A firm is rewarding and penalising staff for their out-of-hours carbon footprints
Staff at WSP are earning cash bonuses thanks to the consultancy’s Personal Carbon Tracking Scheme (PACT), a voluntary initiative which sets them a target for carbon emissions in their personal lives.
Each worker has an annual carbon emission allowance of 5.5 tonnes for carbon-related activities, such as heating, lighting and public transport. Those who emit less receive 5p for each kilogram under the 5.5 tonnes; those who are over are fined 5p per kilogram. The reward and penalty are capped at £100.
The financial numbers may not be huge but the scheme is a valuable way of making people aware of their own carbon emissions. More may be forced to follow the example of WSP, according to the Institute for Public Policy Research, which says about 40% of UK emissions result from the behaviour of individuals.
The think tank has examined the case for and against personal carbon trading as a means to tackle climate change, and suggests it could become a serious option if existing policies fail to make a dent in emissions or the impacts of climate change worsen.
About 80 people in WSP’s UK-based environmental team have signed up to initiative, which started in 2007. The carrot and stick approach seems to be working as the overall carbon footprint of participants in the first year fell by 10%.
David Symons, the director who suggested the idea, puts the attraction of PACT down to a mixture of incentive, environmentalism and competition.
He says: “The scheme has its roots in carbon rationing action groups. Local activists set these up in their communities as a way to reduce their individual and collective carbon footprints. As a company, we live and breathe this kind of thing, so we thought it was a great idea to pick up in our business.”
Symons wanted a sustainable strategy that went beyond common-sense measures. “Switching off monitors and lights just isn’t stimulating,” he says. “Our staff are pretty green in their thinking so we had to encourage something that went beyond the basics.”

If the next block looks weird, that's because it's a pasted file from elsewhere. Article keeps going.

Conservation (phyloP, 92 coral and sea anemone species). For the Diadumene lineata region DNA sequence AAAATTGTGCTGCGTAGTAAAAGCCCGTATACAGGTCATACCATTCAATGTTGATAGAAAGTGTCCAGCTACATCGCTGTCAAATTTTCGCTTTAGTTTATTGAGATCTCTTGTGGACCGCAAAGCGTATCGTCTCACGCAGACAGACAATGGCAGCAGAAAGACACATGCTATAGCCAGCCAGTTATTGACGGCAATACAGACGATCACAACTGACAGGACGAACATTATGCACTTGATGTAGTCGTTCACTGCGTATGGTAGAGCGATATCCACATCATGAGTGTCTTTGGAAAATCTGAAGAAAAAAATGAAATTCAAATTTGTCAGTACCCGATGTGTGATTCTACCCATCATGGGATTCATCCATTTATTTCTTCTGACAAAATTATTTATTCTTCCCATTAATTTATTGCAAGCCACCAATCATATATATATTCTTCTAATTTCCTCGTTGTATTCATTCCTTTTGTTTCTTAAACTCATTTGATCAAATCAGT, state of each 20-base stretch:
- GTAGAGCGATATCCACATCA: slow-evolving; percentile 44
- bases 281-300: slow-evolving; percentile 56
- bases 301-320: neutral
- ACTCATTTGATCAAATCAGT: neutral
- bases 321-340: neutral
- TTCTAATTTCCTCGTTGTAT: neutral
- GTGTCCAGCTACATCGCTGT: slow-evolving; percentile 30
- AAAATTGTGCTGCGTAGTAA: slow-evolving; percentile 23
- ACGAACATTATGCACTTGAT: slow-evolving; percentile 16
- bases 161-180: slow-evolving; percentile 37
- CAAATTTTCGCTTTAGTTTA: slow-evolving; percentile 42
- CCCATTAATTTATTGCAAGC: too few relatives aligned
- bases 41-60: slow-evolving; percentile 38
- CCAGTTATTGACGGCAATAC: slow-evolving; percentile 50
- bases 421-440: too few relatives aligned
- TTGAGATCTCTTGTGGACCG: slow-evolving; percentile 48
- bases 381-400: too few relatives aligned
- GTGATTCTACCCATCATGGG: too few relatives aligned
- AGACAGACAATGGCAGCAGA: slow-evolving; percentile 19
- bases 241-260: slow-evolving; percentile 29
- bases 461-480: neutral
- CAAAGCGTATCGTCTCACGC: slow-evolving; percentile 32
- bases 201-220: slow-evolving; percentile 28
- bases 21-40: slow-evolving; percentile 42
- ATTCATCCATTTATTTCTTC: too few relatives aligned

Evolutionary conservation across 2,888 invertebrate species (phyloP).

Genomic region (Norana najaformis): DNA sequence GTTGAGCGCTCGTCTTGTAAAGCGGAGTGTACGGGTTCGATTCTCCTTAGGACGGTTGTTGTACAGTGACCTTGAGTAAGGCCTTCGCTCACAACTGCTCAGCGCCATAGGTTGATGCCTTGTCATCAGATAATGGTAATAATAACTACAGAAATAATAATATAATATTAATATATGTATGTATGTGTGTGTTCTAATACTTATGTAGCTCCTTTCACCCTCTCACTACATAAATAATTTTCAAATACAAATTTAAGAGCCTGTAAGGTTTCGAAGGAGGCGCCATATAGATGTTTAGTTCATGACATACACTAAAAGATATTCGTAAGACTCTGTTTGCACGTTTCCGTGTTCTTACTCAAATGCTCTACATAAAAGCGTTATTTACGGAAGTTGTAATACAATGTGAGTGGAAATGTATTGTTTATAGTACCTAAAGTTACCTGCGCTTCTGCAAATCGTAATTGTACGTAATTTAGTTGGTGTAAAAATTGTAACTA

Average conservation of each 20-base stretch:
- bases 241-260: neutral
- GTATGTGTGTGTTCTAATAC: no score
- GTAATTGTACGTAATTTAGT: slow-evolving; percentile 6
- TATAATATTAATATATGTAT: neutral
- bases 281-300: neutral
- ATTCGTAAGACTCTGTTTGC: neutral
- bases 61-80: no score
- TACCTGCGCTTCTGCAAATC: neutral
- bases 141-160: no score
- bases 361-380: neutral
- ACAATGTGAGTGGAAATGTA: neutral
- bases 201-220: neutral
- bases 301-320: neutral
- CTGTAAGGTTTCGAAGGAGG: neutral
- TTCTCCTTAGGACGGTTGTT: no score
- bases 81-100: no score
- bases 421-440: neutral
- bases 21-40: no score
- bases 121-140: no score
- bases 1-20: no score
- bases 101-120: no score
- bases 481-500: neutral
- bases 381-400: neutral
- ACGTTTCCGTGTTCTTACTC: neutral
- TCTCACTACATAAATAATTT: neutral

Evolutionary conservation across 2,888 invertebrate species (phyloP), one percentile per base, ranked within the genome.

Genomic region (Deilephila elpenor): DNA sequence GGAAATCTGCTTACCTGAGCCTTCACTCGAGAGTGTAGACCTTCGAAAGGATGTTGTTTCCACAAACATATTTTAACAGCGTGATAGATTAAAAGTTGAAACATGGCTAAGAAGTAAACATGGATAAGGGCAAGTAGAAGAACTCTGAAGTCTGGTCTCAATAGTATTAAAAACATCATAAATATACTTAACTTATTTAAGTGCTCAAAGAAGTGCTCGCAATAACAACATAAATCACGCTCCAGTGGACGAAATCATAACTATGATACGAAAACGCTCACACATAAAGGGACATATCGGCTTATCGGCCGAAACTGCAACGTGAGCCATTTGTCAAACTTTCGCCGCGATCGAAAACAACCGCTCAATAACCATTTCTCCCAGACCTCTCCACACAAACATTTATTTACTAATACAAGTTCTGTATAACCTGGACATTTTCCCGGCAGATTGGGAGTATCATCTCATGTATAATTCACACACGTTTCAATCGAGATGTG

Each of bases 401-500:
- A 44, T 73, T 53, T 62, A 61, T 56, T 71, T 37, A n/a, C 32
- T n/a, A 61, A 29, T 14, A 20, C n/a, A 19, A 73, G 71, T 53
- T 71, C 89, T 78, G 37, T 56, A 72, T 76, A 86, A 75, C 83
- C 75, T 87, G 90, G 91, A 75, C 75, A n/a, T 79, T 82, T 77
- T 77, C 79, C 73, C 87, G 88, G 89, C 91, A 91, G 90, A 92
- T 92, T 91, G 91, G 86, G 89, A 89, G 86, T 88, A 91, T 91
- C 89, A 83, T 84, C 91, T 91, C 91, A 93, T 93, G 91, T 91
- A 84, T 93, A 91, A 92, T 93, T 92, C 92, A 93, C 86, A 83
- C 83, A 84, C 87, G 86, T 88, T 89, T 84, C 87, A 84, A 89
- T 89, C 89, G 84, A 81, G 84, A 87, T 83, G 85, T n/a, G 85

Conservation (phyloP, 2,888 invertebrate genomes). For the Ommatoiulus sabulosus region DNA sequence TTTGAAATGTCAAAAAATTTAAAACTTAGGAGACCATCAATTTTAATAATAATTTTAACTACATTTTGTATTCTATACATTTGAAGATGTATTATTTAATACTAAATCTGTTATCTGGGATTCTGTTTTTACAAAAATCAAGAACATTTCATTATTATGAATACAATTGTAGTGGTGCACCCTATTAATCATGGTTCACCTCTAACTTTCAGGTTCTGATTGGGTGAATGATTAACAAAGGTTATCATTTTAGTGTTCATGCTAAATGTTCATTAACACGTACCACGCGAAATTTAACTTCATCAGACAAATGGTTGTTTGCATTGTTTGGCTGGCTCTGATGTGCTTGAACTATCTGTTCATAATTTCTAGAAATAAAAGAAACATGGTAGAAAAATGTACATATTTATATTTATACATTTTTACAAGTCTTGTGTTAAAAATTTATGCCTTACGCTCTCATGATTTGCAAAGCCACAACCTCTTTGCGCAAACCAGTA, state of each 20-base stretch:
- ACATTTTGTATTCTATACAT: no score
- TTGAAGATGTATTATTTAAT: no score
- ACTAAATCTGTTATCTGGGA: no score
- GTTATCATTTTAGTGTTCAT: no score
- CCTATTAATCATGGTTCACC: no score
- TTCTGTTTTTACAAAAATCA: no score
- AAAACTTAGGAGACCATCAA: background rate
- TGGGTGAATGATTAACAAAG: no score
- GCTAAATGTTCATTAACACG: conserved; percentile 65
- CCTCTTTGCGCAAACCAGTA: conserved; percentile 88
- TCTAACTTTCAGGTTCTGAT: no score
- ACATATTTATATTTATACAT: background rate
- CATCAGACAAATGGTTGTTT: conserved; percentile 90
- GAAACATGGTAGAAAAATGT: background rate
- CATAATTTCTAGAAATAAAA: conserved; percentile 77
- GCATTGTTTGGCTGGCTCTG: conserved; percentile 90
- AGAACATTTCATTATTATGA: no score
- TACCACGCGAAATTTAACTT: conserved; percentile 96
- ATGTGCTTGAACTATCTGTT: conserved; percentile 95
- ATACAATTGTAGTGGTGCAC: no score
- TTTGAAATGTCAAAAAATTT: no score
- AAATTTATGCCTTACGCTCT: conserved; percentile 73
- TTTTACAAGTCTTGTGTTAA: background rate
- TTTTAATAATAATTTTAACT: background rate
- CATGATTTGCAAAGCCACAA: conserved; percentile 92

Each quarter, participants work out how much energy they have used, how many miles they have driven and what long-haul flights they have taken. Commuting is included, as it is deemed personal travel, while business travel such as flights to overseas projects is excluded.
“We tally up the spreadsheets at the end of the year, when we have our day of reckoning,” says Symons. “There’s a degree of peer competition but the main draw for the scheme depends on the person. Some are taking part because they are environmentally minded. Others may look at it purely from an incentive approach. Either way, the scheme is worthwhile.”
Senior or junior, staff face equal censure if they go over their allowance. Stuart McLachlan, managing director of the environment and energy team, fell foul of the scheme because of long-haul holiday flights and was fined. He now cycles the 12 miles to work to cut his personal emissions further.
WSP is looking at extending PACT to its overseas offices, though it will have to be revised to fit the country. Symons says: “We have staff in Sweden who could easily make the targets set in the UK. On the flip side, if we were to give US staff the same allowance as the UK they’d be in carbon debt straight away because of the lifestyle there, how the houses are made and the climate.
“What we’re trying to do is provide an incentive and engage people; to have enough of a carrot that suggests they can make savings and be rewarded for them. The targets we’ve set are reasonable and attainable.”
With staff reducing their emissions by 10% in the first year alone, will the carbon allowance decrease? Symons says: “We do anticipate that the targets will be tightened, and are kicking around ideas at the moment, but we can’t say for definite.
“What the scheme proves, in broader sustainability and employee engagement terms, is that if you’re imaginative, you get good staff buy-in and you have a lot of fun doing it.”
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